Chatting, playing strange card games, talking about the issues we were there to raise awareness of passed the time, but even so, there were times of silent contemplation and boredom.

The boredom is bad, really bad. As you lay in the artificial orange light on the hard ground, failing to sleep, you mind runs and races. Every shout from the street, every passer by is carrying some imagined (or real) threat. Even though I had done it before and come through unscathed I still felt genuine fear at times, something is a way of daily life for the homeless.

About 3.00am people started to bed down and attempt sleep, I manged a few snatches myself. Around 4.00am the temperature took a very noticeable dive (something I was spared last year). In my borrowed sleeping bag (thanks Will!) I was warm, but any part of me that peeked out felt cold, uncomfortably cold and this was nowhere near freezing point. Another reminder of the harsh reality of life on the streets.

About 5.00am I got out of my bag and walked around a little, get the blood moving again in my very sore ankle and perhaps search out a warm drink. Everyone else seemed to be asleep, so I walked around the cathedral alone for a while, cold, miserable, in pain and alone. From both Sleep Outs, this was the most I felt the reality of being homeless. No hot drink, no warm places to go, nothing to stop the pain, no one to talk to, nothing to do. I was in the middle of one of the foremost cities of the UK and utterly alone both physically and metaphorically. Of course, a swift kick to one of my colleagues was have given me someone to talk to (or be sworn at by) and I was only a matter of few hours from my own bed, to be homeless means nothing to look forward to but more of the same tomorrow and the next night and the next ……..

I clambered back in my bag, wearily and clumsily and laid there, shivering and feeling very sorry for myself and laid awake, waiting for the breakfast call. Mercifully this was less than an hour and we were roused and gathered our things together and moved thankfully into the project for breakfast (bacon and hot tea always tastes good, but so much more so this morning!).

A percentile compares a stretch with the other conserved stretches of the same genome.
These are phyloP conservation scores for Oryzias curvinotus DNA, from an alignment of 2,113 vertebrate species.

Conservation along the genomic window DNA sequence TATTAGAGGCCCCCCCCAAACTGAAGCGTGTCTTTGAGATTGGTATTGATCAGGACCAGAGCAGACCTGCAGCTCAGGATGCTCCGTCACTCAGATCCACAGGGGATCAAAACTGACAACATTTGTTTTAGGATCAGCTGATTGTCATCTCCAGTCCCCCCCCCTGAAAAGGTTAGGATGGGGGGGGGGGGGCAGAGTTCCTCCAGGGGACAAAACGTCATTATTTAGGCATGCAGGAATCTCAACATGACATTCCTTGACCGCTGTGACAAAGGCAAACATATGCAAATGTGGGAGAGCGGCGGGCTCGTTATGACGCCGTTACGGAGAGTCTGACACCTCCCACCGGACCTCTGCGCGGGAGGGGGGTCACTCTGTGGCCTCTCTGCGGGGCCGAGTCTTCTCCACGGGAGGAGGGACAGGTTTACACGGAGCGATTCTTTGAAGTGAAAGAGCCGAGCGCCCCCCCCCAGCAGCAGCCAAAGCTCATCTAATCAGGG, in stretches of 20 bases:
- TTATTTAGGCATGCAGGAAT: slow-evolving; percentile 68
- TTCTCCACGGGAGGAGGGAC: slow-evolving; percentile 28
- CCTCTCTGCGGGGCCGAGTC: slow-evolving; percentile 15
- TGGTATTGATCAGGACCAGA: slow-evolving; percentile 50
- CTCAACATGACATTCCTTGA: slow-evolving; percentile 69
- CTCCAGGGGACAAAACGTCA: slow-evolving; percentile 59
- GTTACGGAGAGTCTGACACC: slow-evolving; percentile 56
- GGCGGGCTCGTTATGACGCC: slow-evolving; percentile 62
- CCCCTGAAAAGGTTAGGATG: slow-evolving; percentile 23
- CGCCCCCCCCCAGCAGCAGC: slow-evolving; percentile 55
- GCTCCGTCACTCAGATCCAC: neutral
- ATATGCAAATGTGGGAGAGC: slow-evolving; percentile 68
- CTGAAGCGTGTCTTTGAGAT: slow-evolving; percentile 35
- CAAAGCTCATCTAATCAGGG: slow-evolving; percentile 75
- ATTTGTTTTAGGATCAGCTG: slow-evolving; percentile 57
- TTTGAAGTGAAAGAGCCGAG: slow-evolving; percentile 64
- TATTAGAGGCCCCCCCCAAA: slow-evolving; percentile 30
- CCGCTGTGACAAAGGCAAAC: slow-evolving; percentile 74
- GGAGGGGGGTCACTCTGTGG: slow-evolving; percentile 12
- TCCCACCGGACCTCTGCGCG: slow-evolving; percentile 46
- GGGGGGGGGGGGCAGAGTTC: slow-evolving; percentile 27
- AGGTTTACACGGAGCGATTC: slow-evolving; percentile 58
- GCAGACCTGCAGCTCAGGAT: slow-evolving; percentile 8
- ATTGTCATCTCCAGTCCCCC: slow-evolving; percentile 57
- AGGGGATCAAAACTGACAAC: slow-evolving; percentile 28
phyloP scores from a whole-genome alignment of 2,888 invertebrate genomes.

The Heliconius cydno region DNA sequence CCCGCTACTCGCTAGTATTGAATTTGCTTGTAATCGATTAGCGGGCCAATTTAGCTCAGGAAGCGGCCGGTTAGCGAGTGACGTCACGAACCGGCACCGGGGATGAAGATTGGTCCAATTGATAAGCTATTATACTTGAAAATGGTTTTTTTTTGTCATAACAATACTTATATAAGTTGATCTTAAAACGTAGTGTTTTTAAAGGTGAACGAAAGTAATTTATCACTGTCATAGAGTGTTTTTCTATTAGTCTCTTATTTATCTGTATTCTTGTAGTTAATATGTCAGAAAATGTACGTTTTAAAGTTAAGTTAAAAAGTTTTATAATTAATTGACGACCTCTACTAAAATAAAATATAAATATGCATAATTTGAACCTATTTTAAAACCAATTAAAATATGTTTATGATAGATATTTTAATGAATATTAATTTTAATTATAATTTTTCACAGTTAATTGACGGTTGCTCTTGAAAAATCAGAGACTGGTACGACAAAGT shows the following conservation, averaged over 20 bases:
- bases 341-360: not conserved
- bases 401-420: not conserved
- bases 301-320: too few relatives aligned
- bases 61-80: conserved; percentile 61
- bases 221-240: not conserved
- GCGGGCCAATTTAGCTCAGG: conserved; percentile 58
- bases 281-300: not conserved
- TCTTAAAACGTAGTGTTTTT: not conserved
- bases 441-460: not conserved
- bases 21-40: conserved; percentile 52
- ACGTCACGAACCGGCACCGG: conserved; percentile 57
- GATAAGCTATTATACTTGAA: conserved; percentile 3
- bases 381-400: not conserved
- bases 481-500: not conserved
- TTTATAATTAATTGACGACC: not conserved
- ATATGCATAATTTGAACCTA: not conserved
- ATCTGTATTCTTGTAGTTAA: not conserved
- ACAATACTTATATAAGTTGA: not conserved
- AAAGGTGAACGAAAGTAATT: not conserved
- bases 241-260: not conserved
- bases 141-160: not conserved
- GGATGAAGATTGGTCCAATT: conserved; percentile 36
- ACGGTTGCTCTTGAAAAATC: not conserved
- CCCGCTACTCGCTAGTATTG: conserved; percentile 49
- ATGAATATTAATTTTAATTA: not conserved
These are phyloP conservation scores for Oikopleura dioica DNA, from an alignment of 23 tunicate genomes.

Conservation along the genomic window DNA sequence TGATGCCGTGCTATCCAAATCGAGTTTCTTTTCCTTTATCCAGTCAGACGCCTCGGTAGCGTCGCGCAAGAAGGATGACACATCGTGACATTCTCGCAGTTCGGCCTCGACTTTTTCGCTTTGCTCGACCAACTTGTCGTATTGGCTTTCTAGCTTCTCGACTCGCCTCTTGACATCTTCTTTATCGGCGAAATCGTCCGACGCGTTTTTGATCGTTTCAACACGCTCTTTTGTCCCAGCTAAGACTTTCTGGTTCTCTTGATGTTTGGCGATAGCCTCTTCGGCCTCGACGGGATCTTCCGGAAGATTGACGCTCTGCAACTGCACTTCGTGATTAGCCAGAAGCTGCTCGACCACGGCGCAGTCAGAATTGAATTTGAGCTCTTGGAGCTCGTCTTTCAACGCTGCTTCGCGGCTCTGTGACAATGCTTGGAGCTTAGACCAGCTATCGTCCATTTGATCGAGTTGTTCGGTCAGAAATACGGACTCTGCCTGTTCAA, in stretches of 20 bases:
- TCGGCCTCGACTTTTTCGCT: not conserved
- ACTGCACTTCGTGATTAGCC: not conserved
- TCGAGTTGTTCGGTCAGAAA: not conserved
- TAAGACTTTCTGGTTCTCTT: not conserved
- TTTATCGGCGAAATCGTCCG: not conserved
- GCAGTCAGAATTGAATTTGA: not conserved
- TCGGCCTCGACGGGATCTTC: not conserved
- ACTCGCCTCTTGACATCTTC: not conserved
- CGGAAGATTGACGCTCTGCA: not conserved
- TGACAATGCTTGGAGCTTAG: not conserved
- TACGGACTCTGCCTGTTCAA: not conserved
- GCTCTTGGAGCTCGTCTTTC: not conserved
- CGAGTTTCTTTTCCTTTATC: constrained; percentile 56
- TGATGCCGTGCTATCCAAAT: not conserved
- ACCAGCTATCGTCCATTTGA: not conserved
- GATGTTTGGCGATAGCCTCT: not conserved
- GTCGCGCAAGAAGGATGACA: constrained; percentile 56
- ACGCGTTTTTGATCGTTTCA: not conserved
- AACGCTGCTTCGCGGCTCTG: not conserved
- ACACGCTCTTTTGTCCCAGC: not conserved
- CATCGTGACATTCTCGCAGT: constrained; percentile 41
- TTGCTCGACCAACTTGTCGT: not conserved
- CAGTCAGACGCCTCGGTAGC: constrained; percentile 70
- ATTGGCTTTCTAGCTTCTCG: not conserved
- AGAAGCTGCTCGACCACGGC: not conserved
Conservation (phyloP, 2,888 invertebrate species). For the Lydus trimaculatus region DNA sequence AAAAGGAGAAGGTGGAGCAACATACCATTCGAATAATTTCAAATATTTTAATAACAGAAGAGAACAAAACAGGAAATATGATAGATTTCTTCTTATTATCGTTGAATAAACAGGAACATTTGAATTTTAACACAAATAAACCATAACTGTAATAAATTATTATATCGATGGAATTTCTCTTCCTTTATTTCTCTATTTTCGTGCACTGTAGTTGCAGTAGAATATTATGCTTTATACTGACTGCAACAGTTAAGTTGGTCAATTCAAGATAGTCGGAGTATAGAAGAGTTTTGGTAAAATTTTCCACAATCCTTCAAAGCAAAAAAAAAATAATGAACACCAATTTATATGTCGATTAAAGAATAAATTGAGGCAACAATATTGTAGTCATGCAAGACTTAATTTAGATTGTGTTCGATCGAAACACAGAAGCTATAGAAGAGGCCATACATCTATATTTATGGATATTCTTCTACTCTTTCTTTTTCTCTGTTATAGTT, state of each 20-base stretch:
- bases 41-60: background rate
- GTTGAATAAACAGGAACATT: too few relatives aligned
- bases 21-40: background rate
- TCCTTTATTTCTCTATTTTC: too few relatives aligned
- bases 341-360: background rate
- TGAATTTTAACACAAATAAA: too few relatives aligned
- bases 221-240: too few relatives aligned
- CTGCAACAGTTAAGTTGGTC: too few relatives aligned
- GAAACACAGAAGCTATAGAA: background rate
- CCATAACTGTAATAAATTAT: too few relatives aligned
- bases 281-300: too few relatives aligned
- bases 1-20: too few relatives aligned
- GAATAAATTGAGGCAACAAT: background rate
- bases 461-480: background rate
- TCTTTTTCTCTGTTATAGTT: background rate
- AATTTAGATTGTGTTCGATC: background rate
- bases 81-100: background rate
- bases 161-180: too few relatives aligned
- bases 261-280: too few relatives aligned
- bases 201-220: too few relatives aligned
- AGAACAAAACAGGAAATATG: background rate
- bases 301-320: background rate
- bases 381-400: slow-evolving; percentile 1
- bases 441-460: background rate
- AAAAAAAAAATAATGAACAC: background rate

Certificates presented (and my name apparently changed to Daniel Beresford!) and some reminders that our befuddled and bedraggled state was the norm for far too many people and whilst we were staggering off to a warm house and comfy bed, they would start another day, that may include an incomprehensible government claim form, talking to a government employee about their claims and trying hard not to lose their temper!

As I look back at two Sleep Outs, it’s good to see the progress. From one colleague (Mollie) starting off (and sadly unable to be there) in the first instance, to me stepping out on my own last year, to leading a team of five (my sincere and profound thanks to the amazing Sean Hawkins, the wonderful Rich Chadwick, the incomparable Jon Pritchard and the simply awesome Elizabeth Spence) into it this year. From wondering if I’d scrape £100 in the first year in sponsorship to raising over £1200 this year. I feel proud. Proud to help in such a small way, proud to have stepped out, proud to be associated with such a worthy project. But most of all I’m proud of my work mates for coming with me, for developing their own stories and desires to make the world a tiny bit better.

I have already had two more people ask about being involved next year. I will be there and you’re welcome to join us.


Tuesday, 9 September 2014

The Sleep out

After my recent adventure on the “Sleep out” for the Cathedral Archer Project in Sheffield, I feel compelled to put in writing my experiences and thoughts.